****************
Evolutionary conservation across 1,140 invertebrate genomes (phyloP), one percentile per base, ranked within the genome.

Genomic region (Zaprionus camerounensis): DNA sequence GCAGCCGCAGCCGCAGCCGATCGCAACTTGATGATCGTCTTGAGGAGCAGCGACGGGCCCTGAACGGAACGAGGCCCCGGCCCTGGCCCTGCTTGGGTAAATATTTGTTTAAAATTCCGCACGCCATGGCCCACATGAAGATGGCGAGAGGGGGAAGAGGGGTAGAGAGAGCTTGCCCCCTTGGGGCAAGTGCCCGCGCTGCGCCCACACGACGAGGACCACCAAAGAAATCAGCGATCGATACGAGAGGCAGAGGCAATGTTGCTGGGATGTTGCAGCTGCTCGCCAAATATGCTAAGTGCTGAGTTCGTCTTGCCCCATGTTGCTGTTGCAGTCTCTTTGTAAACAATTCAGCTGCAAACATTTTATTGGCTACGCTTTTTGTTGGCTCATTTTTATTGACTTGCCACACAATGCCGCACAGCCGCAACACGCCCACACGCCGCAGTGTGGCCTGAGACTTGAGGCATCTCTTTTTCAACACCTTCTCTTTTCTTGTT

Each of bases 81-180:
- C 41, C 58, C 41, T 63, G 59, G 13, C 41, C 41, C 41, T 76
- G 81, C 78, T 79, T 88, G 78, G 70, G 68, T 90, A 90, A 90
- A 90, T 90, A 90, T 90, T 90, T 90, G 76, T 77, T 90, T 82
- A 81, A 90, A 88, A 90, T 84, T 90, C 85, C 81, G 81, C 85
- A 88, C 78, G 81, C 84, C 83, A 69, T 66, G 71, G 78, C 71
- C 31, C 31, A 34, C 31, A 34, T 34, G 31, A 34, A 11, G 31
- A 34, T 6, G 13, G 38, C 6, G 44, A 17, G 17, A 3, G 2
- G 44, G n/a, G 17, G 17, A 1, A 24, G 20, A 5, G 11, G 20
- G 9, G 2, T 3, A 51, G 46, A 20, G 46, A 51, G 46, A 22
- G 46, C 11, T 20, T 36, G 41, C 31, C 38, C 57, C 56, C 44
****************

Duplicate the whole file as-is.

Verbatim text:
Evolutionary conservation across 1,140 invertebrate genomes (phyloP), one percentile per base, ranked within the genome.

Genomic region (Zaprionus camerounensis): DNA sequence GCAGCCGCAGCCGCAGCCGATCGCAACTTGATGATCGTCTTGAGGAGCAGCGACGGGCCCTGAACGGAACGAGGCCCCGGCCCTGGCCCTGCTTGGGTAAATATTTGTTTAAAATTCCGCACGCCATGGCCCACATGAAGATGGCGAGAGGGGGAAGAGGGGTAGAGAGAGCTTGCCCCCTTGGGGCAAGTGCCCGCGCTGCGCCCACACGACGAGGACCACCAAAGAAATCAGCGATCGATACGAGAGGCAGAGGCAATGTTGCTGGGATGTTGCAGCTGCTCGCCAAATATGCTAAGTGCTGAGTTCGTCTTGCCCCATGTTGCTGTTGCAGTCTCTTTGTAAACAATTCAGCTGCAAACATTTTATTGGCTACGCTTTTTGTTGGCTCATTTTTATTGACTTGCCACACAATGCCGCACAGCCGCAACACGCCCACACGCCGCAGTGTGGCCTGAGACTTGAGGCATCTCTTTTTCAACACCTTCTCTTTTCTTGTT

Each of bases 81-180:
- C 41, C 58, C 41, T 63, G 59, G 13, C 41, C 41, C 41, T 76
- G 81, C 78, T 79, T 88, G 78, G 70, G 68, T 90, A 90, A 90
- A 90, T 90, A 90, T 90, T 90, T 90, G 76, T 77, T 90, T 82
- A 81, A 90, A 88, A 90, T 84, T 90, C 85, C 81, G 81, C 85
- A 88, C 78, G 81, C 84, C 83, A 69, T 66, G 71, G 78, C 71
- C 31, C 31, A 34, C 31, A 34, T 34, G 31, A 34, A 11, G 31
- A 34, T 6, G 13, G 38, C 6, G 44, A 17, G 17, A 3, G 2
- G 44, G n/a, G 17, G 17, A 1, A 24, G 20, A 5, G 11, G 20
- G 9, G 2, T 3, A 51, G 46, A 20, G 46, A 51, G 46, A 22
- G 46, C 11, T 20, T 36, G 41, C 31, C 38, C 57, C 56, C 44